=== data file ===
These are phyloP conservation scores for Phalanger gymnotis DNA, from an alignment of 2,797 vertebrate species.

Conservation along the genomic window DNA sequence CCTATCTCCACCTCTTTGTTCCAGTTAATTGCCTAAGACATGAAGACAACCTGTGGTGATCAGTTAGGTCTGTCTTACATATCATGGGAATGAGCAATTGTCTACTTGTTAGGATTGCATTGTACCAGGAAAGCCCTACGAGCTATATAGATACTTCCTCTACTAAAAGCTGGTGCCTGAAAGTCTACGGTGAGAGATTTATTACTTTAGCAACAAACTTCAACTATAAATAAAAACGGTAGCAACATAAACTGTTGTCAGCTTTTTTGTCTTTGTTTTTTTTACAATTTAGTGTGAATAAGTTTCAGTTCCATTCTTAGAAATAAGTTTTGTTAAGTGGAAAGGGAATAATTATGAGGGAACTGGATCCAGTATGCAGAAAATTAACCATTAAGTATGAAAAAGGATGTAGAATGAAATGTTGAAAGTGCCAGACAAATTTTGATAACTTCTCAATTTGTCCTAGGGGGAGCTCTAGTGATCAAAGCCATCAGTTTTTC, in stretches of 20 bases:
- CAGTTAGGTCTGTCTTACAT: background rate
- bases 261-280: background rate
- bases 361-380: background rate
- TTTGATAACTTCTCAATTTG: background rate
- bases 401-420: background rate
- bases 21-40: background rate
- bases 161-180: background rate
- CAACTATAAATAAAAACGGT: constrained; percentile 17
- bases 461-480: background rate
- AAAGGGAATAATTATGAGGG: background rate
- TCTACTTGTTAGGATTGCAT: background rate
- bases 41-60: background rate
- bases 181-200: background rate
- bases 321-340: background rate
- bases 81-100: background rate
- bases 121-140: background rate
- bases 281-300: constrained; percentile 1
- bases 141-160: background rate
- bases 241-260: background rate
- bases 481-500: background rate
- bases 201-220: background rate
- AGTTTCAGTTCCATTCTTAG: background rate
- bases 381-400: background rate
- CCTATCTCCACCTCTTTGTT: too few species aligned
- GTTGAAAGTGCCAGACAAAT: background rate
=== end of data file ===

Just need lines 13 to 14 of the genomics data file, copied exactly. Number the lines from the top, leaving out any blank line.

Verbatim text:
- TCTACTTGTTAGGATTGCAT: background rate
- bases 41-60: background rate